Should you change jobs when the stock market is down and inflation is at a 40-year high?


For the past year, job seekers have thrived in a ripe labor market, securing higher pay and better benefits across various industries

However, certain indicators suggest that this period may be coming to a close. Inflation is at a 40-year high, eating up some of the wage gains workers made over the past year, and earlier this month the stock market entered bear territory. A poll released on June 30 from The New York Times found that 52% of the 5,432 adults surveyed said they are worse off financially than they were a year ago. These signs have many experts and economists bracing for a recession

But Nick Bunker, head of economic research at the jobs platform Indeed, said it’s still a good time to consider a new gig. Wages are continuing to increase, job openings are close to a record high, and unemployment is still low. But he said job seekers should proceed with caution. 

“The outlook isn’t as rosy as it was a couple of months ago,” Bunker told Insider. “Now, people should think things through a little bit.”  

It can be hard to make sense of the economy, along with the personal factors that go into career decisions like pay, benefits, flexibility, and fulfillment. Insider spoke to experts to understand what the current economy means for the Great Resignation

How to job-hop responsibly 

Lindsey Pollak, a career coach and the author of “Recalculating: Navigate Your Career Through the Changing World of Work,” said there’s no harm in looking for other opportunities. Especially in times of economic uncertainty, it’s important to keep your network active to find connections who can help you in the worst-case scenario of losing your job. 

“Control what you can — what you can control is staying in touch with your network and reaching out to people,” Pollak told Insider.  

Bunker encourages job seekers to look down the line when considering a new opportunity. If the company you’re interested in joining has laid off employees recently, new hires could be at risk if another round of layoffs comes around.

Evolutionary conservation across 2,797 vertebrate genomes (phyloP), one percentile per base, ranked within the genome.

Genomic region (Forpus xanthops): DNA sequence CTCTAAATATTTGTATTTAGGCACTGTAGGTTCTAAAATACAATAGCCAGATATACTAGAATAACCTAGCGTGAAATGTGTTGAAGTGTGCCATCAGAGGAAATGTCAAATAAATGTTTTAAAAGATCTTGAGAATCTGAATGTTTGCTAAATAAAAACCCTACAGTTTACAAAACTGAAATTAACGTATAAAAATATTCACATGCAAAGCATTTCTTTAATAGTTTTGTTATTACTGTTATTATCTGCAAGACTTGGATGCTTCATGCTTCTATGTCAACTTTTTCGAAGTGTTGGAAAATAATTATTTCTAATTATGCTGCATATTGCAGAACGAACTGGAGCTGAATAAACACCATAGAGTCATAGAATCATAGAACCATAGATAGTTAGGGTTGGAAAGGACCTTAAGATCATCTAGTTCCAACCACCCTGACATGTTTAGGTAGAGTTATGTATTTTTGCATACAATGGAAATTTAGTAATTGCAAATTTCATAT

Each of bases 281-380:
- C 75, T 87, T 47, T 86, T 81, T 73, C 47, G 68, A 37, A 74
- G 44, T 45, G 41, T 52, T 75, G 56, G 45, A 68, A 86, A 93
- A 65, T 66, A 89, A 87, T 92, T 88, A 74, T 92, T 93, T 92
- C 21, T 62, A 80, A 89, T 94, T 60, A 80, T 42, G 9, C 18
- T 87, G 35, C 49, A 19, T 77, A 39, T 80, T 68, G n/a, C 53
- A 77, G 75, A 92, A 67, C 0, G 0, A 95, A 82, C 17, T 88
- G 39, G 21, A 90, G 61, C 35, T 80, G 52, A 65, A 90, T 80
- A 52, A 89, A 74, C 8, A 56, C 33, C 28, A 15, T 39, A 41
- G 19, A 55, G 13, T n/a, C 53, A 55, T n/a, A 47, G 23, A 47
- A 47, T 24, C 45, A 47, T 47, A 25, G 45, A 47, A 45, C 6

“How solid do you feel about your current employer versus somewhere else?” Bunker said. “Do you think you’ll be able to get somewhere where you have similar stability?” 

Additionally, making the decision to switch jobs also depends on what industry you’re in, Bunker said. Some tech companies have already cut staff, while finance and investment banking are also facing cutbacks, especially in the housing sector.

However, Bunker said essential industries like healthcare are resilient in economic downturns. If you can find a position in a stable sector, job-hopping can help you secure higher pay to ride out the


Lastly, larger companies usually fare better in tumultuous times, Bunker added. 

When will job-hopping slow down? 

Experts still say job-hopping is a good move under the right circumstances, but workers should observe unemployment rates when deciding whether or not to stay at their current employers, Bunker said.

According to data from the Bureau of Labor Statistics, the unemployment rate held at 3.6% in May — in 2022, the rate has remained near a five-decade low. But if that starts to change, Bunker said job seekers should take that as an indication to stay put.

Pollak also emphasized there are lots of ways to be resilient and there are always opportunities in times of change. 

“I take comfort in knowing that we’ve been through some of this before,” said Pollak, referring to the 2008 recession. “The economy has ups and downs, some very high ups and some very low downs.”


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